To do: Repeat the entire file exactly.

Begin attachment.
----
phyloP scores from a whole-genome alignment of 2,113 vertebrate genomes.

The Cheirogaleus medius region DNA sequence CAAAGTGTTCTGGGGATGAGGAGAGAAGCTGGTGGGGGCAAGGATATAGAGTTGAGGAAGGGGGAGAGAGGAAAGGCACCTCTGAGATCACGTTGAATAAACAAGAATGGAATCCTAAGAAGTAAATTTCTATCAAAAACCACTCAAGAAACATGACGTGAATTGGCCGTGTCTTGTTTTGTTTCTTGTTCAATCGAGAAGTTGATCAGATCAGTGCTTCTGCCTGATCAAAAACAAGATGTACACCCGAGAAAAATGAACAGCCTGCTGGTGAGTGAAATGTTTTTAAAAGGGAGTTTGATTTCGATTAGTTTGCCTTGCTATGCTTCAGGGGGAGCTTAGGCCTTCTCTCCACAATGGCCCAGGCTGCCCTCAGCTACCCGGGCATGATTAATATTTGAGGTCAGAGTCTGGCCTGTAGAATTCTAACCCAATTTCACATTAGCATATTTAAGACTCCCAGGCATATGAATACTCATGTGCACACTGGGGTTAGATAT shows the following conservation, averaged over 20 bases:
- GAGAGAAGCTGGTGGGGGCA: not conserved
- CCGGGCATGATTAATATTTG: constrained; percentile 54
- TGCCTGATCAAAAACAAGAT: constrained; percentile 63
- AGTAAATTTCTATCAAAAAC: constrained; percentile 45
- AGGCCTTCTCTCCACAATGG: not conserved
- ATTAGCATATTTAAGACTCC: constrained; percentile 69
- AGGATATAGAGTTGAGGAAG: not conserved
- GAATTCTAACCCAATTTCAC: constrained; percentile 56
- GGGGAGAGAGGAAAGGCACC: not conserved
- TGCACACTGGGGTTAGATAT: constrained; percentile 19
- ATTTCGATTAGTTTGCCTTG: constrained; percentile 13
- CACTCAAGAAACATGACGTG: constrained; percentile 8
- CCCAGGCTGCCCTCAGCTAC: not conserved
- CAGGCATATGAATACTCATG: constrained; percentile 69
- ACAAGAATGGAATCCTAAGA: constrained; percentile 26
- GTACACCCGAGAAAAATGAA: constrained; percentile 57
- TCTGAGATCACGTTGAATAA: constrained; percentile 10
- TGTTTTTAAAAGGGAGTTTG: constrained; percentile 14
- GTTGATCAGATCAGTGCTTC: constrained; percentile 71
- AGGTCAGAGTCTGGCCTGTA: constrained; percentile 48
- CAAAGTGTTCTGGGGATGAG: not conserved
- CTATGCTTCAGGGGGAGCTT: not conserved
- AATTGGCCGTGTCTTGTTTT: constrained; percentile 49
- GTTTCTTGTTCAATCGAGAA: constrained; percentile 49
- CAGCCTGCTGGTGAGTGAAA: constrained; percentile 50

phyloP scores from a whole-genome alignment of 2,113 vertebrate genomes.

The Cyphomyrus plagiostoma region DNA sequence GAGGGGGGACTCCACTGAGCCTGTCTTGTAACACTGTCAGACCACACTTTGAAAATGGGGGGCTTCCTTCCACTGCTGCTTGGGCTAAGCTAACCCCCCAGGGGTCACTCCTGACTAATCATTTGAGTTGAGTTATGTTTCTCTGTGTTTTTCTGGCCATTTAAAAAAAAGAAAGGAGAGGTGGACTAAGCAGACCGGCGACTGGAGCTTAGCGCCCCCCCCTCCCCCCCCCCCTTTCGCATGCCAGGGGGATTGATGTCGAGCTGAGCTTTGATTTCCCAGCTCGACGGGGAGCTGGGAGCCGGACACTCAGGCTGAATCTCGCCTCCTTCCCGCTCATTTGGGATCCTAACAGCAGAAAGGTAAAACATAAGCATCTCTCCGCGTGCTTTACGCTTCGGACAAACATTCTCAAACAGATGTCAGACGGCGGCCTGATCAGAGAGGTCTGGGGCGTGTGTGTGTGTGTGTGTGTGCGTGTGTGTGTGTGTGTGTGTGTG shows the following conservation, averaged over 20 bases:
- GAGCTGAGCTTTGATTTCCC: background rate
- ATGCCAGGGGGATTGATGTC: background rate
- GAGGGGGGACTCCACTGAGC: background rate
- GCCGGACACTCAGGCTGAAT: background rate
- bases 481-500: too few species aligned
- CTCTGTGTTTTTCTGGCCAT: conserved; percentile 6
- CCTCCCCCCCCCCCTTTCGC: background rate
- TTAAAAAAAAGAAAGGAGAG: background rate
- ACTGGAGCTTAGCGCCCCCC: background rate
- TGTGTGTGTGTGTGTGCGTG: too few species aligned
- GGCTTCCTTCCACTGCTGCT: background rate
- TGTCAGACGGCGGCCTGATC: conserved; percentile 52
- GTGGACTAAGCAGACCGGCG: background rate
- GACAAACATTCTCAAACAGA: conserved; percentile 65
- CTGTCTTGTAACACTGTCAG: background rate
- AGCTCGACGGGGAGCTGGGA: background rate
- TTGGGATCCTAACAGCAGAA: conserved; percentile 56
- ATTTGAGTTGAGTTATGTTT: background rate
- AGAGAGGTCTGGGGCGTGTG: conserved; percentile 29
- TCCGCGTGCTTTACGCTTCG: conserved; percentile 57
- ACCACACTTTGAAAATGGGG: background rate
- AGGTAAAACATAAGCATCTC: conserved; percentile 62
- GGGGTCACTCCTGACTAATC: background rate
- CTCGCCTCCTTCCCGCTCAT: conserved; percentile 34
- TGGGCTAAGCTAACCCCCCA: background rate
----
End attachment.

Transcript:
phyloP scores from a whole-genome alignment of 2,113 vertebrate genomes.

The Cheirogaleus medius region DNA sequence CAAAGTGTTCTGGGGATGAGGAGAGAAGCTGGTGGGGGCAAGGATATAGAGTTGAGGAAGGGGGAGAGAGGAAAGGCACCTCTGAGATCACGTTGAATAAACAAGAATGGAATCCTAAGAAGTAAATTTCTATCAAAAACCACTCAAGAAACATGACGTGAATTGGCCGTGTCTTGTTTTGTTTCTTGTTCAATCGAGAAGTTGATCAGATCAGTGCTTCTGCCTGATCAAAAACAAGATGTACACCCGAGAAAAATGAACAGCCTGCTGGTGAGTGAAATGTTTTTAAAAGGGAGTTTGATTTCGATTAGTTTGCCTTGCTATGCTTCAGGGGGAGCTTAGGCCTTCTCTCCACAATGGCCCAGGCTGCCCTCAGCTACCCGGGCATGATTAATATTTGAGGTCAGAGTCTGGCCTGTAGAATTCTAACCCAATTTCACATTAGCATATTTAAGACTCCCAGGCATATGAATACTCATGTGCACACTGGGGTTAGATAT shows the following conservation, averaged over 20 bases:
- GAGAGAAGCTGGTGGGGGCA: not conserved
- CCGGGCATGATTAATATTTG: constrained; percentile 54
- TGCCTGATCAAAAACAAGAT: constrained; percentile 63
- AGTAAATTTCTATCAAAAAC: constrained; percentile 45
- AGGCCTTCTCTCCACAATGG: not conserved
- ATTAGCATATTTAAGACTCC: constrained; percentile 69
- AGGATATAGAGTTGAGGAAG: not conserved
- GAATTCTAACCCAATTTCAC: constrained; percentile 56
- GGGGAGAGAGGAAAGGCACC: not conserved
- TGCACACTGGGGTTAGATAT: constrained; percentile 19
- ATTTCGATTAGTTTGCCTTG: constrained; percentile 13
- CACTCAAGAAACATGACGTG: constrained; percentile 8
- CCCAGGCTGCCCTCAGCTAC: not conserved
- CAGGCATATGAATACTCATG: constrained; percentile 69
- ACAAGAATGGAATCCTAAGA: constrained; percentile 26
- GTACACCCGAGAAAAATGAA: constrained; percentile 57
- TCTGAGATCACGTTGAATAA: constrained; percentile 10
- TGTTTTTAAAAGGGAGTTTG: constrained; percentile 14
- GTTGATCAGATCAGTGCTTC: constrained; percentile 71
- AGGTCAGAGTCTGGCCTGTA: constrained; percentile 48
- CAAAGTGTTCTGGGGATGAG: not conserved
- CTATGCTTCAGGGGGAGCTT: not conserved
- AATTGGCCGTGTCTTGTTTT: constrained; percentile 49
- GTTTCTTGTTCAATCGAGAA: constrained; percentile 49
- CAGCCTGCTGGTGAGTGAAA: constrained; percentile 50

phyloP scores from a whole-genome alignment of 2,113 vertebrate genomes.

The Cyphomyrus plagiostoma region DNA sequence GAGGGGGGACTCCACTGAGCCTGTCTTGTAACACTGTCAGACCACACTTTGAAAATGGGGGGCTTCCTTCCACTGCTGCTTGGGCTAAGCTAACCCCCCAGGGGTCACTCCTGACTAATCATTTGAGTTGAGTTATGTTTCTCTGTGTTTTTCTGGCCATTTAAAAAAAAGAAAGGAGAGGTGGACTAAGCAGACCGGCGACTGGAGCTTAGCGCCCCCCCCTCCCCCCCCCCCTTTCGCATGCCAGGGGGATTGATGTCGAGCTGAGCTTTGATTTCCCAGCTCGACGGGGAGCTGGGAGCCGGACACTCAGGCTGAATCTCGCCTCCTTCCCGCTCATTTGGGATCCTAACAGCAGAAAGGTAAAACATAAGCATCTCTCCGCGTGCTTTACGCTTCGGACAAACATTCTCAAACAGATGTCAGACGGCGGCCTGATCAGAGAGGTCTGGGGCGTGTGTGTGTGTGTGTGTGTGCGTGTGTGTGTGTGTGTGTGTGTG shows the following conservation, averaged over 20 bases:
- GAGCTGAGCTTTGATTTCCC: background rate
- ATGCCAGGGGGATTGATGTC: background rate
- GAGGGGGGACTCCACTGAGC: background rate
- GCCGGACACTCAGGCTGAAT: background rate
- bases 481-500: too few species aligned
- CTCTGTGTTTTTCTGGCCAT: conserved; percentile 6
- CCTCCCCCCCCCCCTTTCGC: background rate
- TTAAAAAAAAGAAAGGAGAG: background rate
- ACTGGAGCTTAGCGCCCCCC: background rate
- TGTGTGTGTGTGTGTGCGTG: too few species aligned
- GGCTTCCTTCCACTGCTGCT: background rate
- TGTCAGACGGCGGCCTGATC: conserved; percentile 52
- GTGGACTAAGCAGACCGGCG: background rate
- GACAAACATTCTCAAACAGA: conserved; percentile 65
- CTGTCTTGTAACACTGTCAG: background rate
- AGCTCGACGGGGAGCTGGGA: background rate
- TTGGGATCCTAACAGCAGAA: conserved; percentile 56
- ATTTGAGTTGAGTTATGTTT: background rate
- AGAGAGGTCTGGGGCGTGTG: conserved; percentile 29
- TCCGCGTGCTTTACGCTTCG: conserved; percentile 57
- ACCACACTTTGAAAATGGGG: background rate
- AGGTAAAACATAAGCATCTC: conserved; percentile 62
- GGGGTCACTCCTGACTAATC: background rate
- CTCGCCTCCTTCCCGCTCAT: conserved; percentile 34
- TGGGCTAAGCTAACCCCCCA: background rate